Megalobox #5 – Modern Japan famously maintains a military only for purposes of defending its territory, but it has been participating in UN peacekeeping missions since 1993. Throw in a cultural tradition of treating mental illness as a personal failing to be kept to oneself, and it’s got just as good a chance as any country of having a population of veterans with issues brought back from overseas.
Compounding Aragaki’s trauma is that Nambu’s gym seems to have been a kind of surrogate family for him— but one that wasn’t there when he wanted to reach out for help. Now Nambu has resurfaced, and he’s taking care of some punk kid from the slums, and, well, it’s no surprise that Aragaki wants to completely destroy him.
The more we learn about Nambu’s past, the more it highlights what we don’t know about Joe. Maybe he’s just supposed to be an enigma, a complete nobody from nowhere. But given that anime is just as youth-obsessed as every other form of TV, I don’t mind if the story is just more interested in talking about its older characters.
Steins;Gate 0 #4 – How is the grim hard-sf tale of AI and time travel going this week? Leskinen is hoping Okabe will develop romantic feelings for the Amadeus simulation of Kurisu. Amadeus is trying to fix Okabe up with Hiyajō. And Suzuha is desperately trying to get her parents’ romance started.
But darker things do intrude when Suzuha admits to having had a travelling companion: Kagari Shīna, an alleged war orphan adopted by future Mayuri, who bears a suspicious resemblance to Kurisu. In all likelihood she’s a clone, who wound up with Mayuri after future Okabe was captured (or taken into hiding “for his own good”, perhaps, by the local military).
The attention paid to Okabe’s phone in the future scene suggests Amadeus may have been involved somehow. The nature of Amadeus’s offer to help with the search for Kagari in the present is a reminder that it’s not human, it’s just wearing a mask that looks like one. What is its agenda?
Kagari appears to be opposed to erasing the future, and she’s almost certainly Ruka’s father’s mystery guest. And just as she reappears, someone is bessing about with time again. Well, either that or Okabe is finally losing touch with reality. Or both!
Hakyu Hoshin Engi #15 – Hakyu Hoshin Engi makes up for its off week with yet another fabulously realized space. The mechanics of the fight with Kinko Seibo and Yōtenkun are fairly simple once the crew from Kongrong figures out what’s really going on, but who cares, look at that scenery!
Yōzen is able to save the day with one last gasp of power, but now he’s barely able to hold a human form. Ōtenkun is hoping to drain him enough that he has to reveal his true form to all his friends. There’s just one small problem with this plan: What if they still think he’s a great guy despite being what he is? Our heroes are certainly quick to fight yōkai right now, but that seems to be only because they’re allied with Kingo Island, not from any generalized prejudice.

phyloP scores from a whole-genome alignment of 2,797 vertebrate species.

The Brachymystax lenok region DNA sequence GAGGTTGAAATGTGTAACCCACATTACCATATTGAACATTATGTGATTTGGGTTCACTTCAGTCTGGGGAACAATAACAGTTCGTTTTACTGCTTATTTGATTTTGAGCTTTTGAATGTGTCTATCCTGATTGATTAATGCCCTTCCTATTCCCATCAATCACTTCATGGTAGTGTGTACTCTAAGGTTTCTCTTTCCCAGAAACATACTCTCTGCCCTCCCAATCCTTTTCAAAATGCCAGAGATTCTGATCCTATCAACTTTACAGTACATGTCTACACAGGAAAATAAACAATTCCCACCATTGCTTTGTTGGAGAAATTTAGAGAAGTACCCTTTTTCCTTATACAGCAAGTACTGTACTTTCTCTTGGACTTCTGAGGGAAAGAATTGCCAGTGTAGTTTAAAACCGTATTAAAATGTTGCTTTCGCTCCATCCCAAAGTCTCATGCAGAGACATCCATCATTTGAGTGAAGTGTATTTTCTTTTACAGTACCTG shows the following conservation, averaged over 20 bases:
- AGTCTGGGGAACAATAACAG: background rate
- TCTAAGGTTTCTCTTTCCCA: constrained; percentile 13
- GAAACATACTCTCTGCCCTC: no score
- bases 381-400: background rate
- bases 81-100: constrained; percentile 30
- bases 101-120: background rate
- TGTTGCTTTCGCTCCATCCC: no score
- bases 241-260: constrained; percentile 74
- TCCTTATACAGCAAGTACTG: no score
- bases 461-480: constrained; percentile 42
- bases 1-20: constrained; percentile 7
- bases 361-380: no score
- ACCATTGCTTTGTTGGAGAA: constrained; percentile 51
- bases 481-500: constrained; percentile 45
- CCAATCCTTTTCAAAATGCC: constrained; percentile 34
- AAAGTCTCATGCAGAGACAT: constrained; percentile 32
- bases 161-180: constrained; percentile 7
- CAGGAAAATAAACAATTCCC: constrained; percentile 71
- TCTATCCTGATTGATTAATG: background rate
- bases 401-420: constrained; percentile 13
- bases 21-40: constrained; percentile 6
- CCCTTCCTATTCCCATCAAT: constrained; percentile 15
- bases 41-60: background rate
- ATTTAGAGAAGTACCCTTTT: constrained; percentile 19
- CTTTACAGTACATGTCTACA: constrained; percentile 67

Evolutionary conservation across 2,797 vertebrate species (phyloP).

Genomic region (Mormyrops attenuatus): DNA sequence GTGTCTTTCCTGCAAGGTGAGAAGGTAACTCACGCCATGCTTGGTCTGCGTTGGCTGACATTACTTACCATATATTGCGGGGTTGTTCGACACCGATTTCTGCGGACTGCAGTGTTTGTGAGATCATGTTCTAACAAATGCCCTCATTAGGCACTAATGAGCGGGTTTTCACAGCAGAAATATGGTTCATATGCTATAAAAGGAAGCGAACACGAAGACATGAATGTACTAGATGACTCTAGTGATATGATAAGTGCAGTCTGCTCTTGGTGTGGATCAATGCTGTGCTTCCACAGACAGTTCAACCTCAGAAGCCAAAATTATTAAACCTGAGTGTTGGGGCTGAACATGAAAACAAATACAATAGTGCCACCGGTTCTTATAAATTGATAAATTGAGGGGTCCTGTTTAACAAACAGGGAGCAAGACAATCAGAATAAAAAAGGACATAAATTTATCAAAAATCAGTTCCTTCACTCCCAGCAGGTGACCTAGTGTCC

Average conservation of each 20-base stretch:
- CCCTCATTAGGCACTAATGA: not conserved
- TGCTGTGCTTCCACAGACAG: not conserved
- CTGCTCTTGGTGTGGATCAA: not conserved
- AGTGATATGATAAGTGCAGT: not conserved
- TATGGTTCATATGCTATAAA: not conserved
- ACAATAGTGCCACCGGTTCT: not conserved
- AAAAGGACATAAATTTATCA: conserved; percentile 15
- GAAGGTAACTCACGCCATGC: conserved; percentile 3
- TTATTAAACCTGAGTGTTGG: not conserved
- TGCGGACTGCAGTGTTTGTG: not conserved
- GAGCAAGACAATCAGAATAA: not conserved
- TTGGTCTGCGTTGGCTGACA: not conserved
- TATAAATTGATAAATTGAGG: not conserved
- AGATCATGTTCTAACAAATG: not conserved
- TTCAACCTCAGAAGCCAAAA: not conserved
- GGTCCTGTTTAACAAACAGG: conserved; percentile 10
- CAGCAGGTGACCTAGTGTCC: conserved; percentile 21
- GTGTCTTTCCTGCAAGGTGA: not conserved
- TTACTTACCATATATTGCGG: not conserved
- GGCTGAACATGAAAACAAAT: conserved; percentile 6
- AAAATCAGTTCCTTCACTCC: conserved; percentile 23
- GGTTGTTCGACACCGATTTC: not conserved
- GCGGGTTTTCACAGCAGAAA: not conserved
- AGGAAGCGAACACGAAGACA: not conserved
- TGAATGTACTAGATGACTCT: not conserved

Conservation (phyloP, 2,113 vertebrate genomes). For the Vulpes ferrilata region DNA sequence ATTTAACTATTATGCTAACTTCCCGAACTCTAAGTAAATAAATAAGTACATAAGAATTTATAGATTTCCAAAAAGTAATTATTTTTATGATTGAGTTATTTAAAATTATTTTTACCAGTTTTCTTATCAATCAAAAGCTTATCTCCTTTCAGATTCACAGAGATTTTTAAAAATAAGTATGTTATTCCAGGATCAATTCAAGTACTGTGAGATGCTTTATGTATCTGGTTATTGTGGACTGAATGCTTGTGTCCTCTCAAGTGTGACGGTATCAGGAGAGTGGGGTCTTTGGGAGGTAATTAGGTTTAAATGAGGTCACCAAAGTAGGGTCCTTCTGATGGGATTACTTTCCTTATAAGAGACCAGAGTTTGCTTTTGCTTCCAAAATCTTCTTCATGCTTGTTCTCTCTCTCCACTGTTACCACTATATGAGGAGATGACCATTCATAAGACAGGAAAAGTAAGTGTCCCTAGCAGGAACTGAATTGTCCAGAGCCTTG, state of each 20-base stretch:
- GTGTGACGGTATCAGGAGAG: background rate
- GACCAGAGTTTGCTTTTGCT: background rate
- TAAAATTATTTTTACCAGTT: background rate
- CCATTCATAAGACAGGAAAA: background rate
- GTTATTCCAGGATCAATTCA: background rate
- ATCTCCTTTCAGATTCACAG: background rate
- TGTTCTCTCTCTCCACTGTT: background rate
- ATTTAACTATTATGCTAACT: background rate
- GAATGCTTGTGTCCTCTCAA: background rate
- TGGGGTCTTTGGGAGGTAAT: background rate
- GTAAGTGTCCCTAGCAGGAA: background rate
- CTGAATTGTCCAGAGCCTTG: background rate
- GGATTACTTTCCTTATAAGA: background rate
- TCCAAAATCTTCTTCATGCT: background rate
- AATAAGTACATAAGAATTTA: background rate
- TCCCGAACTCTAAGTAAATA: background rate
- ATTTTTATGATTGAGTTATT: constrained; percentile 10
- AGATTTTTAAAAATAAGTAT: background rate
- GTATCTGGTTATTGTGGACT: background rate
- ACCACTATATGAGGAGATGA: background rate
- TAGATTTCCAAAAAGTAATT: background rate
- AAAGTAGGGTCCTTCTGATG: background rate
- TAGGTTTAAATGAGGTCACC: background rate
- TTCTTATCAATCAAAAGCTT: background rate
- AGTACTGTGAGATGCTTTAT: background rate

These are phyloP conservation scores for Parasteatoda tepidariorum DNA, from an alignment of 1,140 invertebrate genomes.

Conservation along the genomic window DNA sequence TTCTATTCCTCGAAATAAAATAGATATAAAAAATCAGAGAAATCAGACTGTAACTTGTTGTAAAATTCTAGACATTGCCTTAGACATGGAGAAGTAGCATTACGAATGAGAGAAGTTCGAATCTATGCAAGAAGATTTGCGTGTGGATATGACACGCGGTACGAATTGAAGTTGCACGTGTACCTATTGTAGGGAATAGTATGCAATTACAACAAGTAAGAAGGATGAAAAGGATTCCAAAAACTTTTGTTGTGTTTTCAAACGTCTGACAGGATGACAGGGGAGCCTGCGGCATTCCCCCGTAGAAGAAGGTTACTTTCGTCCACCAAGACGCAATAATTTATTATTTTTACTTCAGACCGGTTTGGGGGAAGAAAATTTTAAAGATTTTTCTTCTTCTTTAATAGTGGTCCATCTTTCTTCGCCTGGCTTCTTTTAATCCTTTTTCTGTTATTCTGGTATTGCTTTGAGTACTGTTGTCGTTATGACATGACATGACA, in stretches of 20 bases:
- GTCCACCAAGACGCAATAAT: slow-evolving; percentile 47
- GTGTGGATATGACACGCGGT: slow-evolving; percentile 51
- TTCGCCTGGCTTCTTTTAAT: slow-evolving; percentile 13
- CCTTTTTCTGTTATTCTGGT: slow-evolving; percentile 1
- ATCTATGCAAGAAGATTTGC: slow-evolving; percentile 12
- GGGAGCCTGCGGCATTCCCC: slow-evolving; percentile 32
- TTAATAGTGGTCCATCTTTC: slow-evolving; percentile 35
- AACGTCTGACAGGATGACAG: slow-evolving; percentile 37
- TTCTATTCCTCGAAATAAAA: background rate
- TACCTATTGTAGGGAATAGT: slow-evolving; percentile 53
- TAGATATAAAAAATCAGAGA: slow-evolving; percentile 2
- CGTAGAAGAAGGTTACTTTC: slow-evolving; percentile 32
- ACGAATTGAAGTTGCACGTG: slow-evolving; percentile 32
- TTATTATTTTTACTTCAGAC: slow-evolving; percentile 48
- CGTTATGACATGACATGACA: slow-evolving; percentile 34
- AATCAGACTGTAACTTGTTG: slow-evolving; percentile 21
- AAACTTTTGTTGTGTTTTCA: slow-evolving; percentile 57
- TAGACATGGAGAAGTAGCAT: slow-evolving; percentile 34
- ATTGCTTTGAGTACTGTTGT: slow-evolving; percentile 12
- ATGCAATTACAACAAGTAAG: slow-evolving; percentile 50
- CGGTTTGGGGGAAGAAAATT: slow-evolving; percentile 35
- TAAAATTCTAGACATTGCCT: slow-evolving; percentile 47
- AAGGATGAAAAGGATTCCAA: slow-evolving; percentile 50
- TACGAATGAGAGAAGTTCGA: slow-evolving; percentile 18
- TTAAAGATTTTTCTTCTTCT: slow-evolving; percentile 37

Meanwhile, Taikōbō is reminded that he did have a goal at one point, and he needs to quit wasting time and go fight the boss in order to achieve it. He’s decided that if there can only be one war between the Sennin, he’s going to really make it count and destroy both sides. The end-credits sequence suggests he’s going to manage it, but I don’t think I saw any pieces of Dakki’s ship lying around…
Persona5 the Animation #5 – With Kamoshida taken care of, Morgana uses the lull in the action to introduce the team to some more rules of the magical universe. Since they are in Tokyo, of course the collective unconscious that connects everything resembles the subway. And of course the idea that a bus can look like a cat is very strong there, because everyone has seen My Neighbor Totoro. I’m not sure what makes the Citroën HY the official van of Japan’s dreamworld, though.
The team also has a chance to make some decisions of their own, like selecting a leader, setting some ground rules, and most importantly, picking a name. They decide to call themselves “The Phantoms”, but hang on, hasn’t their name already been revealed as the Phantom Thieves, or the Phantom Thieves of Hearts?
The word being translated as “Phantom Thieves” is kaitō, a term for a character archetype similar to the gentleman thief in Western literature. Unfortunately, the translator has been painted into a corner by the pre-existing localization of the game this show is based on, which calls the group the Phantom Thieves. Presumably, any references to “The Phantoms” were changed to that, but there’s no way for the subtitle writer for this show to cover it up.
Cute High Earth Defense Club HAPPY KISS! #5 – For a guy who wants to bring order and discipline to society, Ata isn’t doing very well even controlling his own teammates. This week, Māsa strikes out on his own with his Fatten Up the Pigs Festival, determined to plump up the entire student body. Which actually doesn’t work, particularly not for the skinniest kid in the whole school, so in due course the Karls Knights have to face off against an anthropomorphic chicken and his brutally tasty and nutritious attacks.
Along the way, Māsa turns out to have some body image issues as well. Somewhere in between that, the ruminations about genetics, and Kyōtarō’s little lecture at the end, this episode winds up in the vicinity of a point about accepting one’s body as it is. I don’t think it quite stuck the landing, but on the other hand, I don’t think I’ve ever seen a show full of male characters try tackling the subject at all before, so kudos for trying.
But kids, if you do wind up throwing up practically everything you eat? Please talk to a medical professional about that.